The book ‘The double helix: a personal account of the discovery of the structure of DNA’, by Nobel Laureate James Watson, gives an interesting view on how the academic system has changed since the sixties - but then again is still largely the same. The author is notably controversial in his views regarding Rosalind Franklin: the female scientist whose work was instrumental in their earth shaking discoveries, who nevertheless missed out on the Nobel Prize.

I also just finished reading ‘Emotional Female’ by Yumiko Kadota, which is an autobiographical story about “a brilliant young surgeon’s journey through ambition and dedication to exploitation and burnout”. It’s enlightening, albeit disheartening, to see how patterns of behaviour and bias that I know all too well are affecting women and minorities in other male-dominated fields, too.

Lastly, I am currently taking in the ideas described by Carol Dweck in the book ‘Mindset’. She is a professor known for her decades-long research on the ‘growth’ mindset: People that believe that their talent can be developed, for instance through hard work or studying, on average achieve more success on a whole range of indicators. Those that more strongly believe in innate brilliance instead, the ‘fixed’ mindset, are more likely to refrain from engaging in challenging tasks. These people tend to associate potential failure with a threat to their personal identity, and achieve less. I hadn’t realised before discovering this book that I have unwittingly mostly adopted a growth mindset myself.

How do you think more gender equity in science can be achieved? How can we attract young girls with an interest in STEM?

I am personally more favorably disposed towards retaining women and other minorities that are already in the STEM system, while only focussing on attracting young girls afterwards. I’m not saying this to cover myself professionally: data shows that we are currently losing many of the most excellent minorities of any cohort along the way of their career. And perhaps they leave for good reason: coping with biases is really hard and can be taxing on one’s mental health, as Yumiko Kadota’s book clearly illustrates. It seems most ethical to me to first address these invisible barriers and prevent the systematic loss of talent, more so than enticing new people in and exposing them to the present culture.

A culture change that progresses STEM women and minorities at present into permanent senior roles can influence the system from the top downwards: a study published in Science in 2015 evidenced that in fields where success is largely attributed to ‘innate talent’, women are much less likely to be represented. One could speculate that gendered ideas about who gets to be a ‘genius’, may contribute to women losing their stamina to persist. Having a diverse group of successful role models at the top can soften the notion that professors should have a certain singular profile of ‘brilliance’.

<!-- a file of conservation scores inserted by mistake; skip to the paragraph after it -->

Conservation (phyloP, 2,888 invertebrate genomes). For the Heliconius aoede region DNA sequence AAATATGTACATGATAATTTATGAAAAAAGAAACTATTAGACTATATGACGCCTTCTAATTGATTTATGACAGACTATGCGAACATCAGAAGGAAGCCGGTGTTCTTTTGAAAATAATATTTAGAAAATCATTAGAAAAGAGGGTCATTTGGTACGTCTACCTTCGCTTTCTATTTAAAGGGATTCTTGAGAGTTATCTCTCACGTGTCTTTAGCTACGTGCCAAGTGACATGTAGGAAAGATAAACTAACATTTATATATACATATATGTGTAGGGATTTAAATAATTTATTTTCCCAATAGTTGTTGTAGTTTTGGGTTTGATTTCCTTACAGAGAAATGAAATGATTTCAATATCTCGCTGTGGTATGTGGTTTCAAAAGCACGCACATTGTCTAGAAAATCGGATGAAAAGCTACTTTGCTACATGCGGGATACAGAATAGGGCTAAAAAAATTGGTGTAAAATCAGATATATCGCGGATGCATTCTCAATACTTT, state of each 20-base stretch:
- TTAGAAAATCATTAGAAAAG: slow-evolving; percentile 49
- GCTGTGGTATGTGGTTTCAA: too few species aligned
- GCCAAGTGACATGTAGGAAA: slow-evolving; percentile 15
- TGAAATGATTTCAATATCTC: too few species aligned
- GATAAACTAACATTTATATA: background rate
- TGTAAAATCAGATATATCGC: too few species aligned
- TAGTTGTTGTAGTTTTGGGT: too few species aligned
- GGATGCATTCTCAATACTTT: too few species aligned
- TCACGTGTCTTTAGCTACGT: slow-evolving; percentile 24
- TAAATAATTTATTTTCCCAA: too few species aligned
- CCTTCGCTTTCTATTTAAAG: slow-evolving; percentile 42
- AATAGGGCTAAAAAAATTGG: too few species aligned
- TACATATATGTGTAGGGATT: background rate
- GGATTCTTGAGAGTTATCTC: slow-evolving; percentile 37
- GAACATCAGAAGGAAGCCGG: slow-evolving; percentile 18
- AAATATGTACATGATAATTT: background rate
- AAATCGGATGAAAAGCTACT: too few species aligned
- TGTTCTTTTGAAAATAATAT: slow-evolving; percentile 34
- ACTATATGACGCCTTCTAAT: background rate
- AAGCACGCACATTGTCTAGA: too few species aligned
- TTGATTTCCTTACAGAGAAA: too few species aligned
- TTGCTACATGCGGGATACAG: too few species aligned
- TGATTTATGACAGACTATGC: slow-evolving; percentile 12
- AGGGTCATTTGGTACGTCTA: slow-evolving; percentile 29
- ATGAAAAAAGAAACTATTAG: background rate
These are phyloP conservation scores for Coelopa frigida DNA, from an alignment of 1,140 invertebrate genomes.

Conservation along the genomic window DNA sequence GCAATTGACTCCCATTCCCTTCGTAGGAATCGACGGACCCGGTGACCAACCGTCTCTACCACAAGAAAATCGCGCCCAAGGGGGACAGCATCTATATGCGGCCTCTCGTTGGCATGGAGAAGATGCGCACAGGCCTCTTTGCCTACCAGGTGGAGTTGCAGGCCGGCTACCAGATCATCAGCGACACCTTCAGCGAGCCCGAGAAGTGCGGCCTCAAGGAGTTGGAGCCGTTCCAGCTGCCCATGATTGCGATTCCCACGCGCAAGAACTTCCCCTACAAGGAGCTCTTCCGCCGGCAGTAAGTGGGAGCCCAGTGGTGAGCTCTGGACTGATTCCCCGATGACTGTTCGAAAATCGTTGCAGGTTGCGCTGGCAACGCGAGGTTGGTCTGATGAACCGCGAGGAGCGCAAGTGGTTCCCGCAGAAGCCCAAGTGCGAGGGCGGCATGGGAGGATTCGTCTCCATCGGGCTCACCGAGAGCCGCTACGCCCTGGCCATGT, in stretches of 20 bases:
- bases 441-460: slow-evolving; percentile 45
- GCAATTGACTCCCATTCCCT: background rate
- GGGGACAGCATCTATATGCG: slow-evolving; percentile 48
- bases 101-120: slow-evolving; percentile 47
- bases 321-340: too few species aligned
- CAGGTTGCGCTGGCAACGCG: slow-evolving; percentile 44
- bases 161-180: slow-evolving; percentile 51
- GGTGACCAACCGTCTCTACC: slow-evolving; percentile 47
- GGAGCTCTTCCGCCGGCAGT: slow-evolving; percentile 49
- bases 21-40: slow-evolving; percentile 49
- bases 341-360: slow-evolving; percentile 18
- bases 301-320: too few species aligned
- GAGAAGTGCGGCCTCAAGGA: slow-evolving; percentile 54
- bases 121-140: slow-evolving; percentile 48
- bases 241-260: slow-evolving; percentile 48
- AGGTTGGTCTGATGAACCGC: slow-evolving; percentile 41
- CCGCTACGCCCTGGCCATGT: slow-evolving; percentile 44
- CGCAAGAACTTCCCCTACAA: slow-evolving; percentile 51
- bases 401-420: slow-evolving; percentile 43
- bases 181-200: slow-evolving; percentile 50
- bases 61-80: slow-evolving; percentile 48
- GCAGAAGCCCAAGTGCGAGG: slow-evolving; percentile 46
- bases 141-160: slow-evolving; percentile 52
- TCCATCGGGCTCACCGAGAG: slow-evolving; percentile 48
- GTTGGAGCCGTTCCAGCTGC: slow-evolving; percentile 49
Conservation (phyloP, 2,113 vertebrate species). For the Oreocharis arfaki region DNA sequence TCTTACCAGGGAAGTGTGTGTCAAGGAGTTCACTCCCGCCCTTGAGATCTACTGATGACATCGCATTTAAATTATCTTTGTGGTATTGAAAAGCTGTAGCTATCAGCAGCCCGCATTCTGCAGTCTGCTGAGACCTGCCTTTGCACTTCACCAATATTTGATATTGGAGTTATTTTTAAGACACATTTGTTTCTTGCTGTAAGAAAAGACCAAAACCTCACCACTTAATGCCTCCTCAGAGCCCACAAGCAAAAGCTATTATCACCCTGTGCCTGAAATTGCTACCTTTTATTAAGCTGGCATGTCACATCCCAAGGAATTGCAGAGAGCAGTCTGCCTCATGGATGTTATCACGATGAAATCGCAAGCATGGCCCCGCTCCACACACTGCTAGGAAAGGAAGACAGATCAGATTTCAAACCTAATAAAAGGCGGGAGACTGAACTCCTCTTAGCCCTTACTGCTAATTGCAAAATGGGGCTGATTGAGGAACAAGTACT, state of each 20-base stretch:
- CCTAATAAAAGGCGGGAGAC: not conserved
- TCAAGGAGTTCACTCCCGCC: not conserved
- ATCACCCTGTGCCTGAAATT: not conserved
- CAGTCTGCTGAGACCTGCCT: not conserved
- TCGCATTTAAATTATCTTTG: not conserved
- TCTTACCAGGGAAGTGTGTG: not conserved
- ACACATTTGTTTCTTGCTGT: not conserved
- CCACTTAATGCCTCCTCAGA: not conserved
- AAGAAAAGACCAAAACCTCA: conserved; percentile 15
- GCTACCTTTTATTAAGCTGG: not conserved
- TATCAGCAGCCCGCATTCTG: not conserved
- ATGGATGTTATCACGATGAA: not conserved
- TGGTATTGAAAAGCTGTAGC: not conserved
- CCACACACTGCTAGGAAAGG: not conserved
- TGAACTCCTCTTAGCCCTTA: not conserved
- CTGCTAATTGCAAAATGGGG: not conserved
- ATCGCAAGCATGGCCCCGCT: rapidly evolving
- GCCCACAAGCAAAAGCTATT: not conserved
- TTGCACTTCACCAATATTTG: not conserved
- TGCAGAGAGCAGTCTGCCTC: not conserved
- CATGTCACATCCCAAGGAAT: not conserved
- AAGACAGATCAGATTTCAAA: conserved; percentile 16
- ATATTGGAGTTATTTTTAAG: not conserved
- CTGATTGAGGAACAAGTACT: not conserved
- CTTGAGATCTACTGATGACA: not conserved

"One could speculate that gendered ideas about who gets to be a ‘genius’, may contribute to women losing their stamina to persist. Having a diverse group of successful role models at the top can soften the notion that professors should have a certain singular profile of ‘brilliance’. "

I’m not generally opposed to positive action on this matter: there is more than enough scientific evidence to assume that any female candidate that has a similar or slightly more modest CV than a male counterpart has on average worked harder to get where she is now. In the famous and seminal Howard/Heidi study of 2003, for instance, a successful Silicon Valley venture capitalist in a case study was rated as ‘likeable’ and ‘someone to look up to’ when named Howard, but perceived as ‘selfish’ and ‘not the person you would want to hire or work for’ when named Heidi. Heidi and Howard were however rated as equally competent. Sheryl Sandberg writes about this study in her book: “Since people want to hire and promote those who are both competent and nice, this creates a huge stumbling block for women.” And this is just one of the many, many studies evidencing such hurdles for agentic women.

In that sense, we urgently need to let go of the idea of ‘token women’: diversity hires are correcting well-documented biases, and are in my view simply a statistically-supported way of levelling the playing field.

Finally, what are your plans for the future?

I would love to reach a position where I can lead a small team of people - that have a multitude of different brain types - to work with me on testing the predictions of my theory. So I will have a lot of grant writing to do! In general, I believe that mental wellbeing should trump any science, always: So I aim to slowly find my way, and hopefully I will get there in the end.